Chief Dorband, the Fire Prevention Bureau, and Truck Co. 22 were relocated from Station # 1 to the new Station # 2 on Madison Street on March 12th, and the two assistant chiefs assigned as platoon commanders at Station # 1 were relieved of company officer responsibilities and were provided with a Chevrolet station-wagon (known as “F-2”) and a driver at this time. As such, the platoon commanders were now akin to a Chicago F. D. battalion chief. Chief Dorband only responded to working fires. If he was off-duty, his driver based at Station # 2 would pick him up at his residence at 1424 Wesley Avenue and drive him to the fire.

The Evanston Fire Department was increased from 88 men to 100 on April 1, 1955, as Peter Erpelding, David Henderson, Roger Lecey, Roger Schumacher, Joseph Burton, Patrick Morrison, Robert Pritza, Richard Ruske, Donald Searles, Frank Sherry Jr, and Richard Zrazik were hired, and Edward Pettinger returned from a leave of absence. Firemen James Wheeler and William Windelborn were promoted to captain, replacing the two platoon commanders as company officers.   

Squad 21 continued to respond to all inhalator calls and special rescues, but beginning on April 1st, it also responded to ALL fire calls – not just working structure fires — city-wide with a four-man crew, or at least three-men if a man was absent. Squad 21 did not have a company officer, so the platoon fire equipment mechanic was normally in charge of the crew. In 1956, Squad 21 responded to more than 400 calls, which was 25% more than the busiest engine company (Engine Co. 24)!   

While the rig had a 1000-GPM pump, a 100-gallon water tank, and a booster hose reel mounted atop its body, Squad 21 did not have a hose bed or standard hose load, so it could not run as an engine company. However, it could respond to a minor fire in a pinch, or initiate a limited fire-attack with its booster after arriving at a structure fire if no engine company was on the scene.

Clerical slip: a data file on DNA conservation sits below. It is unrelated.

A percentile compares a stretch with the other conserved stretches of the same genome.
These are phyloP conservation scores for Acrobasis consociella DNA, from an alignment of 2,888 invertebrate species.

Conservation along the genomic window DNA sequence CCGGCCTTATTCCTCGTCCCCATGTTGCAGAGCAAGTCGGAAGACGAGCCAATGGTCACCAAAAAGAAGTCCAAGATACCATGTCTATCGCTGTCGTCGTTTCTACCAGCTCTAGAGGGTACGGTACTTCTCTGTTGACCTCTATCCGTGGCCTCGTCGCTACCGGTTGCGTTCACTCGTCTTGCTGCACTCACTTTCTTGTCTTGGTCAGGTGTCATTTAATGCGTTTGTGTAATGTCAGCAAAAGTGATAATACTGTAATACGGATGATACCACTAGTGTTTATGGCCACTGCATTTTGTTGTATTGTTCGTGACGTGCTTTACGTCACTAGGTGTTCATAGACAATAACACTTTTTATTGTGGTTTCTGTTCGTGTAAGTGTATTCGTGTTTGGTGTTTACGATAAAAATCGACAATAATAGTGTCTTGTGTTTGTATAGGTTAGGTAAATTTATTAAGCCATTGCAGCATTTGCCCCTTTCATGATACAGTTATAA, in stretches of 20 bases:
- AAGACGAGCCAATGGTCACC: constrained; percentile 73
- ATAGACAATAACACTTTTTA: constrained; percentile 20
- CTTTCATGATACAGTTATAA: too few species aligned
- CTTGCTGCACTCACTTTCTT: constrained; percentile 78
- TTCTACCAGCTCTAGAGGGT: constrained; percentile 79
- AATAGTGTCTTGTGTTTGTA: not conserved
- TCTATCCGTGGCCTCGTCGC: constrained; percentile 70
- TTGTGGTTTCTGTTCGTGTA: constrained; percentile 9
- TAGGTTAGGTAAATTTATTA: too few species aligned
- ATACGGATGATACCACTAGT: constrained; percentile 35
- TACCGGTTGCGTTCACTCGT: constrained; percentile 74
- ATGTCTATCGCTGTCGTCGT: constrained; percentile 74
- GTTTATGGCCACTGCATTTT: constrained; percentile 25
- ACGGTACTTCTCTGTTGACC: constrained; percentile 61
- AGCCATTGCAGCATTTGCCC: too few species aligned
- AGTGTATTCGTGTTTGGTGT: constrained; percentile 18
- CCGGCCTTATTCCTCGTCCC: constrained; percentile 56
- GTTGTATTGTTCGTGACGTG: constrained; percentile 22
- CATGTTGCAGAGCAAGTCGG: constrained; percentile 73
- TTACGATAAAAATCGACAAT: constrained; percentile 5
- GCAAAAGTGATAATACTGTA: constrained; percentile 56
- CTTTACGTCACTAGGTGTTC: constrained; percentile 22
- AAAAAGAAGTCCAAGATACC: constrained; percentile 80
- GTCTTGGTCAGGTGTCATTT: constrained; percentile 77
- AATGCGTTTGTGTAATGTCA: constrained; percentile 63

Engine Co. 21, Truck Co. 21, Engine Co. 25, Squad 21, Engine Co. 22, and Truck Co. 22, were twelve-man companies, with six men assigned to each platoon, and Engine Co. 23, and Engine Co. 24 were ten-man companies, with five men assigned to each platoon. However, the driver for the platoon commander (F-2) was assigned administratively to Squad 21, and the driver for the Chief Fire Marshal (F-1) was assigned administratively to Engine Co. 22, so Squad 21 and Engine Co. 22 actually had one less man available each shift than the other twelve-man companies.  

One man each shift was on a Kelly Day, so the actual company staffing each shift was five men on Engine Co. 21, Truck Co. 21, Engine Co. 25, Squad 21 (including F-2 driver), Engine Co. 22 (including F-1 driver), and Truck Co. 22, or four men if the company was running a man short, and the actual company staffing each shift on Engine Co. 23 and Engine Co. 24 was four men, or three men if the company was running a man short. The truck company always took the extra man from the engine company if the truck company was down a man but the engine company at that station was at full-strength. 

There was a platoon commander assigned to each shift, and in addition, one man each shift was assigned as the driver and radio operator for the platoon commander (F-2), and one man each shift was assigned as the driver and administrative assistant for the chief (F-1). The buggy-drivers were also the EFD’s photographers. Also, one man was assigned as a fire prevention inspector and administrative assistant to the FPB chief (F-3).